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The government will put off a decision on whether to try to alter interpretations of the Constitution to allow Japan to exercise the right of collective self-defense until next spring, in light of the wariness of the New Komeito party, the junior coalition partner of the Liberal Democratic Party, a government source said Saturday.
It is now expected to be difficult for the government to stipulate its policy of allowing Japan to exercise the right of collective self-defense in the new basic defense program when it is compiled by the end of the year.
The LDP and New Komeito, which had explored the timing of talks to narrow their differences on the matter, will also put off such meetings, the source said.
Given that New Komeito remains reluctant to change interpretations of the Constitution for the exercise of collective self-defense, a close aide to Prime Minister Shinzo Abe said the issue is "not an urgent matter."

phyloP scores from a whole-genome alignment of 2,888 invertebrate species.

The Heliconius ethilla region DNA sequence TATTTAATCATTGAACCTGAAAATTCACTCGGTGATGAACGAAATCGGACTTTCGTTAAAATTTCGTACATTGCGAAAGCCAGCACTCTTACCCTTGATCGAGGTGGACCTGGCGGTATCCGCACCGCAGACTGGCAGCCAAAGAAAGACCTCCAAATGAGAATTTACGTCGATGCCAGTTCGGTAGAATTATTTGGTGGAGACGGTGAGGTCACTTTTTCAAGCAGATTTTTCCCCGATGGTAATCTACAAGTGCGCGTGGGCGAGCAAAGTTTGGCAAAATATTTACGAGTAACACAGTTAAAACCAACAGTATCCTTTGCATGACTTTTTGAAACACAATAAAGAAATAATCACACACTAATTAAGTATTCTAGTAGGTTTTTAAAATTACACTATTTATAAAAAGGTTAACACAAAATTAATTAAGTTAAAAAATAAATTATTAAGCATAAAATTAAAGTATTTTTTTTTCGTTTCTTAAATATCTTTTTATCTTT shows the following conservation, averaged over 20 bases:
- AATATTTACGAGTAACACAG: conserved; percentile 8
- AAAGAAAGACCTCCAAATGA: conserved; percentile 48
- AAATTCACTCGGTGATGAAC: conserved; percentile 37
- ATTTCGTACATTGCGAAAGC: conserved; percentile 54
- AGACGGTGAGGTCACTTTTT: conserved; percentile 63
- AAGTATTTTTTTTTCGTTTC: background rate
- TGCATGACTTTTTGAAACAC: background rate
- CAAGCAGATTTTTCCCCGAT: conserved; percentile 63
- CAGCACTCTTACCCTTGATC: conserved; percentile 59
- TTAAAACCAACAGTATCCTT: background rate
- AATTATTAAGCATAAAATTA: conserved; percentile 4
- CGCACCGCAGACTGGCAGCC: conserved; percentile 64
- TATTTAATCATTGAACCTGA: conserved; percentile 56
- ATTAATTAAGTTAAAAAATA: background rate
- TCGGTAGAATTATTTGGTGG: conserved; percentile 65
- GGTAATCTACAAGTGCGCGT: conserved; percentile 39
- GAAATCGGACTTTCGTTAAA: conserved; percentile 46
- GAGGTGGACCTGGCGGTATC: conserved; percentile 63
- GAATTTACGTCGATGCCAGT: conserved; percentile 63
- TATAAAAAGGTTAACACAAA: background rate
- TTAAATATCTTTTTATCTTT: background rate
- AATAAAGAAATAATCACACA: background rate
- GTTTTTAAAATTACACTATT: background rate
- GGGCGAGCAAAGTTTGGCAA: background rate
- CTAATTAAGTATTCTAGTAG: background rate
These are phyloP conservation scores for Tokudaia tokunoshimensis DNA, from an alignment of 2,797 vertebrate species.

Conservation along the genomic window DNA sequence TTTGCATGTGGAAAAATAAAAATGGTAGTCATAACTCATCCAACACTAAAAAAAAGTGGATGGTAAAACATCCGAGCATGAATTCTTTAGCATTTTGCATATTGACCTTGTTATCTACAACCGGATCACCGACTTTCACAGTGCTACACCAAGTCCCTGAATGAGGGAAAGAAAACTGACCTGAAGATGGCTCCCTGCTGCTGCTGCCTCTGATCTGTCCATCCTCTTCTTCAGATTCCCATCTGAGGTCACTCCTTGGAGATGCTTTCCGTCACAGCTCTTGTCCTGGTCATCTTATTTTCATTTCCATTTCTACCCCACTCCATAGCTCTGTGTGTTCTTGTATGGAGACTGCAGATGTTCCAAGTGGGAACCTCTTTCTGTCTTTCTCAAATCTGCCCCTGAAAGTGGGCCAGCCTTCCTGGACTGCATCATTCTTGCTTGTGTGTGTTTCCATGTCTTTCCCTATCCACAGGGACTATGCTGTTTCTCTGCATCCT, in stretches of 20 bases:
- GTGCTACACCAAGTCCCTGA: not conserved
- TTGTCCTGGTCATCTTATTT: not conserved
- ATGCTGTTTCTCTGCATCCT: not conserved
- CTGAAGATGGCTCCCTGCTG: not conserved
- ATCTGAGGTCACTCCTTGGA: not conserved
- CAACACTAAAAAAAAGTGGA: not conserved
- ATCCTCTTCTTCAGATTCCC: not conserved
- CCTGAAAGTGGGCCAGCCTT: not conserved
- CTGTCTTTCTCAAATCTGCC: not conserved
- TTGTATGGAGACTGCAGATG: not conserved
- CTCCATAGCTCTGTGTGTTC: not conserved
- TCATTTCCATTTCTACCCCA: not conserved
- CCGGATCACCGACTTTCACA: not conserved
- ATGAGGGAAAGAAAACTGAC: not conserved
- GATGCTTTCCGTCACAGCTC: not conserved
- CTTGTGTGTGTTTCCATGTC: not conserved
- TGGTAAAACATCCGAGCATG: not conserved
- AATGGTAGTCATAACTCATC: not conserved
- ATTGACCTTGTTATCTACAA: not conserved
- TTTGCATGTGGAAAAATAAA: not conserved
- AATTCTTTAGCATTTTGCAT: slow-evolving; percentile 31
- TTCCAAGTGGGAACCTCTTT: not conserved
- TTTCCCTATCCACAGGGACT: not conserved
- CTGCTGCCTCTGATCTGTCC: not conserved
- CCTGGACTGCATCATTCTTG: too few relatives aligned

The LDP-led government is expected to postpone a conclusion on the matter at least until its fiscal 2014 budget passes the ordinary Diet session which will be convened in January 2014.
Instead of seeking an early conclusion on altering interpretations of the pacifist Constitution, the government now aims to put priority on the enactment of a confidentiality bill that would impose tougher penalties on public servants who leak national secrets, the source said.
New Komeito plans to hold talks with the LDP on the exercise of the right of collective self-defense after Abe's panel of experts compiles a report on the issue.
Although the 14-member panel aims to draw up the report by the end of the year, discussions appear to be behind schedule. The panel is expected to urge the government to exercise the right of collective self-defense, enabling it to come to the defense of an ally under armed attack.
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